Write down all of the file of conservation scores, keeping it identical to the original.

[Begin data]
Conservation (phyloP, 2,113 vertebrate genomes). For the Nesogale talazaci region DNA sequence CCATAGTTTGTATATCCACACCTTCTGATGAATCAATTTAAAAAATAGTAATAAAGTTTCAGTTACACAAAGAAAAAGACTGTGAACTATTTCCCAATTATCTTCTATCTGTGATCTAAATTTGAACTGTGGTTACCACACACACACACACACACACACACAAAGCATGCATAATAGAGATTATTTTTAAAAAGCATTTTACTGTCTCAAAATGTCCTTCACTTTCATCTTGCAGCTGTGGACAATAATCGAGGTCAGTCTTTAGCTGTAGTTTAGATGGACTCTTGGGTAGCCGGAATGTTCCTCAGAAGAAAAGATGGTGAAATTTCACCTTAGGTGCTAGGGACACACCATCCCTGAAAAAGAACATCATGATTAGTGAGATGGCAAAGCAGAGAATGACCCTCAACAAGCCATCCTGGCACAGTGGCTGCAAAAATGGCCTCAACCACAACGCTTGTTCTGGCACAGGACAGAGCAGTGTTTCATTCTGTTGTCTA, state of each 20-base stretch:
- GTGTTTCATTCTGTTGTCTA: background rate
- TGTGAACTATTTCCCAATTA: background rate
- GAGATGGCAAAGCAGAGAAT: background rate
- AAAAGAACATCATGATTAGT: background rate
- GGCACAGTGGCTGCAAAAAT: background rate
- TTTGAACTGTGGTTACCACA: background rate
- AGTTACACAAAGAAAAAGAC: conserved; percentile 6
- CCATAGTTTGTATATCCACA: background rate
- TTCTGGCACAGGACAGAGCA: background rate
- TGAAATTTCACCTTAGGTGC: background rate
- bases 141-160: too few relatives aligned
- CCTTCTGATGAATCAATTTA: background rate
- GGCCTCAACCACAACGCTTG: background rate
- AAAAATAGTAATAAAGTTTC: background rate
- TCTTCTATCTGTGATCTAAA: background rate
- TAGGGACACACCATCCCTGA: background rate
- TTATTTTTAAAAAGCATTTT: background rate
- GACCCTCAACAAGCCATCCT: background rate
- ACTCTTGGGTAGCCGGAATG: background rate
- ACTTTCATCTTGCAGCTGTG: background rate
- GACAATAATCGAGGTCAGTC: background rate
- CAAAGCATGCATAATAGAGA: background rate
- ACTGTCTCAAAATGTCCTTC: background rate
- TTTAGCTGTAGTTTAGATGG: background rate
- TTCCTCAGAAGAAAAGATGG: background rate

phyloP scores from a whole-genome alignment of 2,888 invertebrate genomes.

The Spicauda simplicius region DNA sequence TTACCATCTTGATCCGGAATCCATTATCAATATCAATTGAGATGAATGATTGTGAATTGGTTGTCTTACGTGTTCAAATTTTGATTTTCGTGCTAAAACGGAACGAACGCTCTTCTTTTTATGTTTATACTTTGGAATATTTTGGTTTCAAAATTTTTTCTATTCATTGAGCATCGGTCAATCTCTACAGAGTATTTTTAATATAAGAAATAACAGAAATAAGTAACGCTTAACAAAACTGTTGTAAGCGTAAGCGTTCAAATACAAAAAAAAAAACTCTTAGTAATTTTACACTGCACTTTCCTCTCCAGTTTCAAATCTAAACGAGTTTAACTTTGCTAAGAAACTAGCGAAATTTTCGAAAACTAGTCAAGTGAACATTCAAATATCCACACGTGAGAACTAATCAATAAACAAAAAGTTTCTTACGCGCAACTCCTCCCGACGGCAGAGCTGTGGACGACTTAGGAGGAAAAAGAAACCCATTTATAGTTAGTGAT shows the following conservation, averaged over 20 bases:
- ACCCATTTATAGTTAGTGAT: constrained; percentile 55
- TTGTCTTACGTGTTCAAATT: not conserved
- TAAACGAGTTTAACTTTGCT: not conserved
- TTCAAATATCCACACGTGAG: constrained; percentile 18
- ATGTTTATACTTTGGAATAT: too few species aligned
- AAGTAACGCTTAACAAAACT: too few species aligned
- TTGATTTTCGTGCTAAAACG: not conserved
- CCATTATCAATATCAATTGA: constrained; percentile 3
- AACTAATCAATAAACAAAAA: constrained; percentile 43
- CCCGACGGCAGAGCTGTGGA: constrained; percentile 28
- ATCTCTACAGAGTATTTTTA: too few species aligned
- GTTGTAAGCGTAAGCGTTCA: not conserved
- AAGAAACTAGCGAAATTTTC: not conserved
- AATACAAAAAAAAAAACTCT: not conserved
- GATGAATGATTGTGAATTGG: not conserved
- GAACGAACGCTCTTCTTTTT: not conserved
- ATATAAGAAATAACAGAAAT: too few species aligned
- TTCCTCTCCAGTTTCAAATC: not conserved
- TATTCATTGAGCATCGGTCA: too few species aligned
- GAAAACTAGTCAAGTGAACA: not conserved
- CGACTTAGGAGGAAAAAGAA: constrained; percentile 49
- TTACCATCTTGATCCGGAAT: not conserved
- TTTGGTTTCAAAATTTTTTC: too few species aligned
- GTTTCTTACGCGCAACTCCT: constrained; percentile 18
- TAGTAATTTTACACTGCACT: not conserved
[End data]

Conservation (phyloP, 2,113 vertebrate genomes). For the Nesogale talazaci region DNA sequence CCATAGTTTGTATATCCACACCTTCTGATGAATCAATTTAAAAAATAGTAATAAAGTTTCAGTTACACAAAGAAAAAGACTGTGAACTATTTCCCAATTATCTTCTATCTGTGATCTAAATTTGAACTGTGGTTACCACACACACACACACACACACACACAAAGCATGCATAATAGAGATTATTTTTAAAAAGCATTTTACTGTCTCAAAATGTCCTTCACTTTCATCTTGCAGCTGTGGACAATAATCGAGGTCAGTCTTTAGCTGTAGTTTAGATGGACTCTTGGGTAGCCGGAATGTTCCTCAGAAGAAAAGATGGTGAAATTTCACCTTAGGTGCTAGGGACACACCATCCCTGAAAAAGAACATCATGATTAGTGAGATGGCAAAGCAGAGAATGACCCTCAACAAGCCATCCTGGCACAGTGGCTGCAAAAATGGCCTCAACCACAACGCTTGTTCTGGCACAGGACAGAGCAGTGTTTCATTCTGTTGTCTA, state of each 20-base stretch:
- GTGTTTCATTCTGTTGTCTA: background rate
- TGTGAACTATTTCCCAATTA: background rate
- GAGATGGCAAAGCAGAGAAT: background rate
- AAAAGAACATCATGATTAGT: background rate
- GGCACAGTGGCTGCAAAAAT: background rate
- TTTGAACTGTGGTTACCACA: background rate
- AGTTACACAAAGAAAAAGAC: conserved; percentile 6
- CCATAGTTTGTATATCCACA: background rate
- TTCTGGCACAGGACAGAGCA: background rate
- TGAAATTTCACCTTAGGTGC: background rate
- bases 141-160: too few relatives aligned
- CCTTCTGATGAATCAATTTA: background rate
- GGCCTCAACCACAACGCTTG: background rate
- AAAAATAGTAATAAAGTTTC: background rate
- TCTTCTATCTGTGATCTAAA: background rate
- TAGGGACACACCATCCCTGA: background rate
- TTATTTTTAAAAAGCATTTT: background rate
- GACCCTCAACAAGCCATCCT: background rate
- ACTCTTGGGTAGCCGGAATG: background rate
- ACTTTCATCTTGCAGCTGTG: background rate
- GACAATAATCGAGGTCAGTC: background rate
- CAAAGCATGCATAATAGAGA: background rate
- ACTGTCTCAAAATGTCCTTC: background rate
- TTTAGCTGTAGTTTAGATGG: background rate
- TTCCTCAGAAGAAAAGATGG: background rate

phyloP scores from a whole-genome alignment of 2,888 invertebrate genomes.

The Spicauda simplicius region DNA sequence TTACCATCTTGATCCGGAATCCATTATCAATATCAATTGAGATGAATGATTGTGAATTGGTTGTCTTACGTGTTCAAATTTTGATTTTCGTGCTAAAACGGAACGAACGCTCTTCTTTTTATGTTTATACTTTGGAATATTTTGGTTTCAAAATTTTTTCTATTCATTGAGCATCGGTCAATCTCTACAGAGTATTTTTAATATAAGAAATAACAGAAATAAGTAACGCTTAACAAAACTGTTGTAAGCGTAAGCGTTCAAATACAAAAAAAAAAACTCTTAGTAATTTTACACTGCACTTTCCTCTCCAGTTTCAAATCTAAACGAGTTTAACTTTGCTAAGAAACTAGCGAAATTTTCGAAAACTAGTCAAGTGAACATTCAAATATCCACACGTGAGAACTAATCAATAAACAAAAAGTTTCTTACGCGCAACTCCTCCCGACGGCAGAGCTGTGGACGACTTAGGAGGAAAAAGAAACCCATTTATAGTTAGTGAT shows the following conservation, averaged over 20 bases:
- ACCCATTTATAGTTAGTGAT: constrained; percentile 55
- TTGTCTTACGTGTTCAAATT: not conserved
- TAAACGAGTTTAACTTTGCT: not conserved
- TTCAAATATCCACACGTGAG: constrained; percentile 18
- ATGTTTATACTTTGGAATAT: too few species aligned
- AAGTAACGCTTAACAAAACT: too few species aligned
- TTGATTTTCGTGCTAAAACG: not conserved
- CCATTATCAATATCAATTGA: constrained; percentile 3
- AACTAATCAATAAACAAAAA: constrained; percentile 43
- CCCGACGGCAGAGCTGTGGA: constrained; percentile 28
- ATCTCTACAGAGTATTTTTA: too few species aligned
- GTTGTAAGCGTAAGCGTTCA: not conserved
- AAGAAACTAGCGAAATTTTC: not conserved
- AATACAAAAAAAAAAACTCT: not conserved
- GATGAATGATTGTGAATTGG: not conserved
- GAACGAACGCTCTTCTTTTT: not conserved
- ATATAAGAAATAACAGAAAT: too few species aligned
- TTCCTCTCCAGTTTCAAATC: not conserved
- TATTCATTGAGCATCGGTCA: too few species aligned
- GAAAACTAGTCAAGTGAACA: not conserved
- CGACTTAGGAGGAAAAAGAA: constrained; percentile 49
- TTACCATCTTGATCCGGAAT: not conserved
- TTTGGTTTCAAAATTTTTTC: too few species aligned
- GTTTCTTACGCGCAACTCCT: constrained; percentile 18
- TAGTAATTTTACACTGCACT: not conserved